In contrast, San Leon Energy (SLE) actually is making money from its business, not just from selling shares, and is returning some of it to shareholders, this time in the form of a special dividend of 6p per share. You could have bought SLE for 11p just over a month ago. It will still have £59 million left though, with a lot more cash expected to come in, and they continue to pursue growth opportunities, which are prevalent in the current market.
88 Energy (88E) didn’t take too long to get going again after its recent duster. They’re making an offer for XCD Energy, an oil exploration company with operations on the North Slope, to create an Alaska-focused entity with three project areas. I mentioned 88E as a favourite in the blog several times last year around 0.7p and it gained over 100% in the run up to the drill. It’s a stock promotion, but one that you can make money from. It will get interesting again when it announces the next fully-funded new drill.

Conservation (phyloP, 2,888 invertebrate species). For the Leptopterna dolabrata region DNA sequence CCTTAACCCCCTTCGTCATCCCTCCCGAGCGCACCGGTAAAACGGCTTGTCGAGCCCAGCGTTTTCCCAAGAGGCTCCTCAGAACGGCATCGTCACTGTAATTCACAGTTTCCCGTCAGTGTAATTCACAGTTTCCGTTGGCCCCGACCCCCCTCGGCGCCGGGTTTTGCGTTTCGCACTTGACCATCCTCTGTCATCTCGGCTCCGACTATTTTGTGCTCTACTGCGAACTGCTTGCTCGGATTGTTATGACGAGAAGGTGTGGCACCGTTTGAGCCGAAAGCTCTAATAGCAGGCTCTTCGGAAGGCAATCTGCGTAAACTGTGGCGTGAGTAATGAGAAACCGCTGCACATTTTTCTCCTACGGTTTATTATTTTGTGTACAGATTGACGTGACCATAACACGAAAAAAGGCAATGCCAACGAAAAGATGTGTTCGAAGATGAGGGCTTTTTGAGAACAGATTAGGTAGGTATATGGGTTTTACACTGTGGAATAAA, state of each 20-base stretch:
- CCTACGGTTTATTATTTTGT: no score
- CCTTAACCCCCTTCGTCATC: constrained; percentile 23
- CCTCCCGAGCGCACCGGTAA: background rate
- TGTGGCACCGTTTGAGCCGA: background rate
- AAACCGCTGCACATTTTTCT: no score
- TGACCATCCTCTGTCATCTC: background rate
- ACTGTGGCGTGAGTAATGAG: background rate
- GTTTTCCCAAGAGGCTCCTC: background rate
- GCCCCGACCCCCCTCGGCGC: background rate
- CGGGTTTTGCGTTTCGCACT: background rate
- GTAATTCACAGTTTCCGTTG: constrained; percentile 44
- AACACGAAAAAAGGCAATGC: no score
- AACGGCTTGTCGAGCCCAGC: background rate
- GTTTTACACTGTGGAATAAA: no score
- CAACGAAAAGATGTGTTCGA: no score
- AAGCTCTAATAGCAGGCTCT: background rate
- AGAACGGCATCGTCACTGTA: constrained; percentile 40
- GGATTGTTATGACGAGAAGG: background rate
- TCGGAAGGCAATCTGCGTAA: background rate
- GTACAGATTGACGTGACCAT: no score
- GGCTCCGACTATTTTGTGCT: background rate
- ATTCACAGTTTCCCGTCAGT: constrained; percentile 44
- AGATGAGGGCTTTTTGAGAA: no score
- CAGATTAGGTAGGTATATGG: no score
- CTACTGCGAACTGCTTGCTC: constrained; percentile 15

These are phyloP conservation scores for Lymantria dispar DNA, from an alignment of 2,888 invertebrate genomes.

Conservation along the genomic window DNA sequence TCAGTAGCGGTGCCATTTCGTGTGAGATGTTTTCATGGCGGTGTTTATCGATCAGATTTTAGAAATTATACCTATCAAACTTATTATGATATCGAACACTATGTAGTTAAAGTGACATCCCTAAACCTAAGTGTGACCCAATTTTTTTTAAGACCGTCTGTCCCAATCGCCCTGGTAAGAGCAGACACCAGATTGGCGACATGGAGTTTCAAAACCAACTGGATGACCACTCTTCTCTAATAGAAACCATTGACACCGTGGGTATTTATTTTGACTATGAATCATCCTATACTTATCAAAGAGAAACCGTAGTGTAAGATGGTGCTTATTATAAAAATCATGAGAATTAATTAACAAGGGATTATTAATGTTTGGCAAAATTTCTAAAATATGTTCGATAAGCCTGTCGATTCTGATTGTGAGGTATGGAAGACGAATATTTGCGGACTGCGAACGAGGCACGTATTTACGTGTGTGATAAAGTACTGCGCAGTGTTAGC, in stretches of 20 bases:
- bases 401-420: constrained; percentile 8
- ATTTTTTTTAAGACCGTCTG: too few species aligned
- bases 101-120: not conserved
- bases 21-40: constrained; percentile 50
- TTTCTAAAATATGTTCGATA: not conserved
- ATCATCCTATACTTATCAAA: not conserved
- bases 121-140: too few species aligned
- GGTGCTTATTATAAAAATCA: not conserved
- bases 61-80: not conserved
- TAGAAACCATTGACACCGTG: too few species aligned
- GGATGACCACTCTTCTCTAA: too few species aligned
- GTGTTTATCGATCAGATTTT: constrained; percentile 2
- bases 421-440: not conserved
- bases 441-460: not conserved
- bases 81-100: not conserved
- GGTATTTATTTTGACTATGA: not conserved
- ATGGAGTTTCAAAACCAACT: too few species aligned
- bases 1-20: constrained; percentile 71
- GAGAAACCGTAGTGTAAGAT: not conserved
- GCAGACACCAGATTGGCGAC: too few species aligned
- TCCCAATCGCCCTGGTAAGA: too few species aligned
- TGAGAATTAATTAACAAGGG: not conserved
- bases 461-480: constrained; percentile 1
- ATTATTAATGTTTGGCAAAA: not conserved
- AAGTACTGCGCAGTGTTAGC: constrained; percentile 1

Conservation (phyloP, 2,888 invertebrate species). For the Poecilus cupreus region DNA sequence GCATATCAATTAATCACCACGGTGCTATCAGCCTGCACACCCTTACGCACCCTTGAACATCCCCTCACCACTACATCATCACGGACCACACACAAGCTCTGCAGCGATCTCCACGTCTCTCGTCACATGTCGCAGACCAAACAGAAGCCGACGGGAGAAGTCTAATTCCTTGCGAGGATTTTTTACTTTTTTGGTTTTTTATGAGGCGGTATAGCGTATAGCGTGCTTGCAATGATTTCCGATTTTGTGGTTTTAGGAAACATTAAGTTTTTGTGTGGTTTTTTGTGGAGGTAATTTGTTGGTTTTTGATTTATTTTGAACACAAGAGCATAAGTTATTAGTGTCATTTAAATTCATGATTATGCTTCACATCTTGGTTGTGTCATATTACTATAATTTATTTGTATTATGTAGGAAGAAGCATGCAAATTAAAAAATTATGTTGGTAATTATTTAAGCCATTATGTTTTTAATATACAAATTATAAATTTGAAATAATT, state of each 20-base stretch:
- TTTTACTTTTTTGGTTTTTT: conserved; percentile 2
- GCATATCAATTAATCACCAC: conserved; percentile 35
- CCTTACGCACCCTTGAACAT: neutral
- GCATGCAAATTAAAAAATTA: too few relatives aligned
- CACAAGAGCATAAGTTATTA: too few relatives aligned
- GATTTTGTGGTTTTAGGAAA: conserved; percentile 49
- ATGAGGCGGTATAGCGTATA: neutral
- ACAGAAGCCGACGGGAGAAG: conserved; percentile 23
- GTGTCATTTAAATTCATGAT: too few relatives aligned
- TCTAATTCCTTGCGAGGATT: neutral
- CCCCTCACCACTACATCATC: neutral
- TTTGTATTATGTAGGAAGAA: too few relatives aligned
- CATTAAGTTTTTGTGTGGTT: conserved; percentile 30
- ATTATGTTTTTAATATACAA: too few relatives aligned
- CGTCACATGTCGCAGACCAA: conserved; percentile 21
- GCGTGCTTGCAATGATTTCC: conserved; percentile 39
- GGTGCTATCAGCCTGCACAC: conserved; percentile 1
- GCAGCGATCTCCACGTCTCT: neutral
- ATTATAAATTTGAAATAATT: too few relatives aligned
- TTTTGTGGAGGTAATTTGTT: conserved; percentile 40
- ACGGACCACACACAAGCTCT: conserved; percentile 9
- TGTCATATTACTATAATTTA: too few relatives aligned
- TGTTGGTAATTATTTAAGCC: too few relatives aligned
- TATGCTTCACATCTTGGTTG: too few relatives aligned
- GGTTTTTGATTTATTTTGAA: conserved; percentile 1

Bahamas Petroleum Company (BPC) could have been financed itself by now, but got greedy and now they’re converting part of a convertible loan note at 1.17p per share. Difficult to know whether they can pull this back together. I3 Energy (I3E) is in a similar boat, having lost focus, gone off at a (misguided) tangent and now is at the mercy of its noteholders.
Personally, I look for what I would call certainties. Those shares where I think a profit is as good as guaranteed. My trade ideas are in the private blog each week and the link for that is https://www.oilnewslondon.com/oilman-jim
If you’re not yet familiar with me, I’ve been involved in the markets for a long time. I bought my first shares in the 1970s and I’ve worked in the financial sector since the early 1980s. My particular knowledge is of the stock markets and I’ve been actively involved in these, both in the UK and the US for over 40 years from both sides of the fence. I’ve also had significant involvement in the oil and gas industry along the way, from drilling wells to negotiating farm-outs to majors, which enables me to see very quickly whether or not these companies I write about are telling the truth.